- Willie Pep: No longer the unparalleled boxing force he had been in the 40s. Pep still began the decade as the reigning Featherweight Champion after his upset rematch win over Sandy Saddler. After a few more defenses, the greatest 126-pounder of all-time lost in two stoppage defeats to Saddler in 1950 and 1951.
- Sandy Saddler: After splitting a pair of title bouts against Willie Pep, he dominated Pep in this decade, winning their two fights by stoppage. In his final title fight, he beat future Hall of Famer Flash Elorde by 13th-round knockout, before a car accident forced him to retire at age 29, still a reigning champion with over 100 knockout wins.
- Ike Williams: If you could design a lightweight, you might come up with something close to Ike Williams—a tall, sturdily-built boxer-puncher. Winding down a bit by the time the 50s came around, Williams is one of the greatest lightweights of all time.
- Ezzard Charles: “The Cincinnati Cobra” is often perceived as a good, but unspectacular heavyweight champion. That’s like judging Mike Tyson by what he did in the 90s. Taking in the entire scope of Charles’ career reveals one of the very best fighters of all time, a great light heavyweight who never got a chance at the title. Was better in the 40s but still managed wins in this decade over luminaries such as Joe Louis, Jersey Joe Walcott, Joey Maxim, and Jimmy Bivins.
- Jersey Joe Walcott: One of the few fighters who was better at 37 than 27. Late-blooming heavyweight broke out of the journeyman role late. First sign that he had turned his career around was when he got robbed of a decision against champion Joe Louis. Was still considered an afterthought after losing two decisions to Ezzard Charles. But in their third fight, Walcott turned the tables with a memorable knockout win to become champion. Also beat Charles in their 4th fight, before dropping a pair of fights to Marciano to bring an end to his career.
- Floyd Patterson: 1952 Olympic Gold Medalist started off at light heavyweight, before blossoming into the signature heavyweight of the last half of the 50s. Destroyed Archie Moore for the vacant title at 21, stringing together 4 defenses before Ingemar Johansson shocked him in 1959, exposing Patterson’s iffy chin with a 7-knockdown TKO in the 3rd round.
- Kid Gavilan: Fought absolutely everybody. There weren’t many more demanding boxing careers than that of the legendary Cuban welterweight champion. Popularized the famous “bolo” punch. Among the greats he defeated in the 50s were Billy Graham (thrice), Johnny Bratton (twice), Gil Turner, Carmen Basilio, and Johnny Saxton. Miraculously, never stopped in 143 bouts.
- Carmen Basilio: Onion farmer began his career with little aplomb. Was 28-10-4 after losing to Billy Graham in 1952. Turned his career around by beating some leading welterweights, and then by winning the Welterweight Title with a 12th round knockout of champion Tony DeMarco in 1955. Shocked Sugar Ray Robinson in 1957 to win the Middleweight Title, before losing the rematch. Both bouts were the Fight of the Year.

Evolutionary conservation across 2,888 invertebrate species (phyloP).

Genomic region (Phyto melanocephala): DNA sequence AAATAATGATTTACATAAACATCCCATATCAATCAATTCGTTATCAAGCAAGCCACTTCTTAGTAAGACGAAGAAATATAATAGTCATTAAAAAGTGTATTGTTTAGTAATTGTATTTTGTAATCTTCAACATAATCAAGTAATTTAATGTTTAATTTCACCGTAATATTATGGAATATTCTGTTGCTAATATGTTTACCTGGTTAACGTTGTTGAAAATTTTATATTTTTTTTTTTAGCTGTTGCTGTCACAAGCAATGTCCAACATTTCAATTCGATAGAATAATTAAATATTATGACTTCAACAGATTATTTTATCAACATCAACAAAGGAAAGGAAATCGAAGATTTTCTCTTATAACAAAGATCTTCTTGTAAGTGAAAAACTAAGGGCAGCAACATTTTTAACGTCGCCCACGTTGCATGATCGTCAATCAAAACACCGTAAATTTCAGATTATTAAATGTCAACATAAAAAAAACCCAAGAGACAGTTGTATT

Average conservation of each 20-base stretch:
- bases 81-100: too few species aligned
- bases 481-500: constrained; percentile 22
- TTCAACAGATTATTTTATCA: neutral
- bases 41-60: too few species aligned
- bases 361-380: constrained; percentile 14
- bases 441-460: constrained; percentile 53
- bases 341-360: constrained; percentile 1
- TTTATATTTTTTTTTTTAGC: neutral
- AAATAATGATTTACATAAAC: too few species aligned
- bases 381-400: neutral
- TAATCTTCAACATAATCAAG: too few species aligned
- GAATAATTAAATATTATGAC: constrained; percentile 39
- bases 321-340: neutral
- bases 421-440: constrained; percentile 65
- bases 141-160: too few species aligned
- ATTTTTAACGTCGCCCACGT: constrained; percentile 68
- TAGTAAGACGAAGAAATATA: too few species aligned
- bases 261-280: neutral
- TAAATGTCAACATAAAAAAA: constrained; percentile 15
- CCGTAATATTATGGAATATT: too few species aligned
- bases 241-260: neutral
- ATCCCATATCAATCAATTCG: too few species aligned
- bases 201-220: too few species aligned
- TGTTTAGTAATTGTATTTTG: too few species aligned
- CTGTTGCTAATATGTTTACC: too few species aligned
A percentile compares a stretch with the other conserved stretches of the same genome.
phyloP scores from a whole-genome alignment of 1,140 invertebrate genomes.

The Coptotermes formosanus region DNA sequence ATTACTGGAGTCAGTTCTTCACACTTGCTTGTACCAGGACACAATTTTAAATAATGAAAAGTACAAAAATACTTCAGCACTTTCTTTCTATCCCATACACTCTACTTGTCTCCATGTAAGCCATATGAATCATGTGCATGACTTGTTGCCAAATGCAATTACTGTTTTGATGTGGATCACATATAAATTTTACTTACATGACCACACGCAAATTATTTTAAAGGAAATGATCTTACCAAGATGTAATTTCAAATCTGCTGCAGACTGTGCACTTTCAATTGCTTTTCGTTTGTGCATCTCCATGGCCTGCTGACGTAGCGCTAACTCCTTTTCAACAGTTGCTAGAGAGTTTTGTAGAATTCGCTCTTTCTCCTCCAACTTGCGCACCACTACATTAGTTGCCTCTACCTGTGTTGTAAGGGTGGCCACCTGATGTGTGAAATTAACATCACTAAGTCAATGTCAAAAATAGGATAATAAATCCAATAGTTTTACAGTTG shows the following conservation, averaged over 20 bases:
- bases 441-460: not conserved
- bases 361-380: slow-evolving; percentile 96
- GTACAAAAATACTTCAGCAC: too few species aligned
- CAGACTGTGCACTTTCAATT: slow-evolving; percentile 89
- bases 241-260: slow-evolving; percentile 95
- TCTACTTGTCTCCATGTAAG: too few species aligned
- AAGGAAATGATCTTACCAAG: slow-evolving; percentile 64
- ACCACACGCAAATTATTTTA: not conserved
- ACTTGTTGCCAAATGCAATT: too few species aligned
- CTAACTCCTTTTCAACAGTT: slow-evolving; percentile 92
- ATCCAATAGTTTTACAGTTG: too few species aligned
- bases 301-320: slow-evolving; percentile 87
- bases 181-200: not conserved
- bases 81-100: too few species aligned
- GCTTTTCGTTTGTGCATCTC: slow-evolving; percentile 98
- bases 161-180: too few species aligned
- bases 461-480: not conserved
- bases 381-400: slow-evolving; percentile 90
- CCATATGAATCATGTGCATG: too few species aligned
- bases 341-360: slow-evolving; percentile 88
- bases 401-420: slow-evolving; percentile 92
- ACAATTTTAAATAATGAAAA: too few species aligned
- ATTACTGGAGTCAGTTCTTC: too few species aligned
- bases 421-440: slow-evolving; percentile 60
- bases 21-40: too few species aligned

- Gene Fullmer: Utah strongman was at the head of the class at middleweight in the late 50s. Fought Robinson four times, losing only once. Scored a pair of stoppages over Carmen Basilio. Their 1959 war was Fight of the Year.
- Pascual Perez: 4’11” fireplug was one of the greatest flyweights of all time. Olympic Gold Medalist ran of to 51-0-1 record to begin his legendary pro career. Reigned from 1954-1960, beating the best flyweights from Europe, Asia, and South America.
- Duilio Loi: Unsung Italian junior welterweight lost only 3 of 126 career fights and was never stopped. Lost only once in 97 fights during this decade. While his biggest wins (a pair of wins over Carlos Ortiz) would come in the beginning of the next decade, Loi was nonetheless a dominant factor in Europe during the 50s.
- Sonny Liston: Not yet champion, the last part of this decade was when Liston might have been at his fearsome best. Long denied a title shot due to his questionable ties and Floyd Patterson’s management wisely trying to avoid him. By the end of the decade, his demolitions of Cleveland Williams and Nino Valdez established him as a true heavyweight threat.
- Joe Brown: Lightweight champion reigned from 1956-1962. “Old Bones” made 7 defenses of the world title to end the decade as reigning champion.
- Jose Becerra: Foremost bantamweight was a dominant fighter in the southwest, beating a slew of quality banties in California and Mexico, before annexing the world title by crushing respected champion Alphonse Halimi in 1959.
- Harold Johnson: Would not become champion until the 60s, but wins over names like Archie Moore, Bob Satterfield, Nino Valdez, and Ezzard Charles established him as a top fighter in this decade.
Biggest Fights of the 1950s